As springtime starts winding down, I often wonder when the inevitable blast of summer heat will arrive. Recently, I got an unequivocal answer!
Since the heat is now on, I think that now is the time to share some tips to stay cool and save money this season. Generally, two key elements for beating high temperatures include lowering an AC's load and improving AC efficiency. Specifically, some things you can do include:
• Cold drinks: As an initial point, sometimes changing yourself instead of your environment is the best place to start. In addition to being simple, keeping your core as cool as possible helps more than you might think. By drinking a lot of cold drinks, you can keep your comfort without lowering the thermostat.
• Air filtration: The cleaner the air, the cooler the house. Although it may not be visible, the air contains many microscopic particles. In addition to conditioning the air, your AC uses substantial energy to cool these suspended solids. By clearing the air, you are giving your AC less to do. If you have a central heat and air system that uses a blower, you have a filter that needs periodic replacement. First, check your filter every 3 months and replace as needed. Second, don't skimp on filter quality. When you factor in easier breathing, cooler surroundings, and reduced energy loads, high quality air filters are money well spent. 3M's Filtrete is one reputable brand. Although they can be a little pricey, I am partial to purple series.
• Cooking: Use the microwave as much as possible since it generates less heat than electric stoves. Even better, cook outside. For example, my wife takes the crock pot outside during summer and plugs it into an outdoor receptacle (make sure the weather is favorable when you do this). Before discounting this idea due to weather, I encourage you to actually try it. I have done this in west Texas for many years and avoided the dirt and dust every time.
• Clothes drying: No matter how well sealed a dryer duct is, some hot air escapes and causes your AC to work harder. By hanging your clothes outside, you also avoid using the energy required to dry your clothes. Before protesting about wind and dust, remember that west Texans were hanging their clothes outside for a long time before dryers were ever available.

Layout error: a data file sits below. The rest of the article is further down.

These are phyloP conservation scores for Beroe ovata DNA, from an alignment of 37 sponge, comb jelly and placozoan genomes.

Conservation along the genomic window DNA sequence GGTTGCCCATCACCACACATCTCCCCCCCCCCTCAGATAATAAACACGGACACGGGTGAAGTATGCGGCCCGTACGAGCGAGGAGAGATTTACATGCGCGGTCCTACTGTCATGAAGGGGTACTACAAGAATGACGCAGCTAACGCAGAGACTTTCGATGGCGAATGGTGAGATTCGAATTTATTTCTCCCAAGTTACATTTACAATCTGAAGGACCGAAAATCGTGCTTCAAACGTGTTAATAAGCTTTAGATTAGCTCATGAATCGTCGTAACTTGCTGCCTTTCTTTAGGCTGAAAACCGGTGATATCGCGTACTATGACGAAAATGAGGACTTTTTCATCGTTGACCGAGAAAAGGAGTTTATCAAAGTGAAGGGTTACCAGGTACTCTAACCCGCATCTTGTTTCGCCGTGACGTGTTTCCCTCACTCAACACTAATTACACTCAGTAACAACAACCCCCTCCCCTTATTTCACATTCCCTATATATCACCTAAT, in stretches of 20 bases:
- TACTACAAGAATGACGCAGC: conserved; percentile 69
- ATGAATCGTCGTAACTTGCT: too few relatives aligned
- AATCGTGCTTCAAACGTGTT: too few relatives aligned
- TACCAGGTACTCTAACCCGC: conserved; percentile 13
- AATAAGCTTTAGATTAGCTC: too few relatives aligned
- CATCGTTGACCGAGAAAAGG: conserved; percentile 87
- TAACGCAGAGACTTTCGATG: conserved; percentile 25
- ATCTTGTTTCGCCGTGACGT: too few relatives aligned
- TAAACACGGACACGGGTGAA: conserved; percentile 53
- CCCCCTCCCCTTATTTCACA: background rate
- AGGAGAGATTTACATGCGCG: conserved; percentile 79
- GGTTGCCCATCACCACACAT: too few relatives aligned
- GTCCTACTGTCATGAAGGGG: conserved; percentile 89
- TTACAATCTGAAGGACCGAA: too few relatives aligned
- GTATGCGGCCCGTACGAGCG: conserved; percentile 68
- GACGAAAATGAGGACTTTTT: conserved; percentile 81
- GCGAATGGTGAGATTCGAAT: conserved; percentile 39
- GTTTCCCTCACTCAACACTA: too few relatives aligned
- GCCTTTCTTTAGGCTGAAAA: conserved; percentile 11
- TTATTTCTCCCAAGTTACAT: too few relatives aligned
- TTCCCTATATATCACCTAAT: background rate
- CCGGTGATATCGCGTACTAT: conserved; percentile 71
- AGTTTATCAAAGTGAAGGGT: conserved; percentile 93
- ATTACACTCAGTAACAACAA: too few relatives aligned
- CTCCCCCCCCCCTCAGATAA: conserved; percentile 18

• Lighting: Although turning lights off when you aren’t using them is always a good idea, it is helpful in summer since lights can emit a fair amount of heat, especially if they aren’t LED lights. In addition, with heat generation ranging from 100 to 400 watts, keeping the television off helps as well. In other words, flipping the switch reduces the amount of warm air an AC has to remove.
• Shade AC: I don’t know how often I see AC units on a roof or sitting totally exposed to broad daylight. Not only does that significantly shorten air conditioner life but increases the electricity bill. It always bothers me to see it. Since installations vary, I refrain from giving specific advice. Generally, I recommend placing shade on your air conditioner without inhibiting air flow and in such a way that your shade won’t be torn apart by the wind. It can be a challenge but it is worth it. In my case, I devised a shade that kept my electric bill level in an environment of rapidly rising utility rates.
• Programmable thermostat: Get a programmable thermostat if you don’t have one! It will save at least 10% on your energy bill and enhance your comfort level. I rate the programmable thermostat I bought 17 years ago as one of the best expenditures I have made. My only regret is I didn’t do it sooner. As a programmable thermostat will last for awhile, be sure to do your homework so you get a thermostat that best matches your needs.
There are so many ways to stay cool that one article can’t do the subject justice. Instead of recommending costly and time-consuming ideas, I have tried to emphasize ones that are quick and inexpensive. Hopefully, you will put these to work, obtain savings, and increase you comfort level.
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This article originally appeared on Lubbock Avalanche-Journal: Savvy Shopper: Tips to beat the summer heat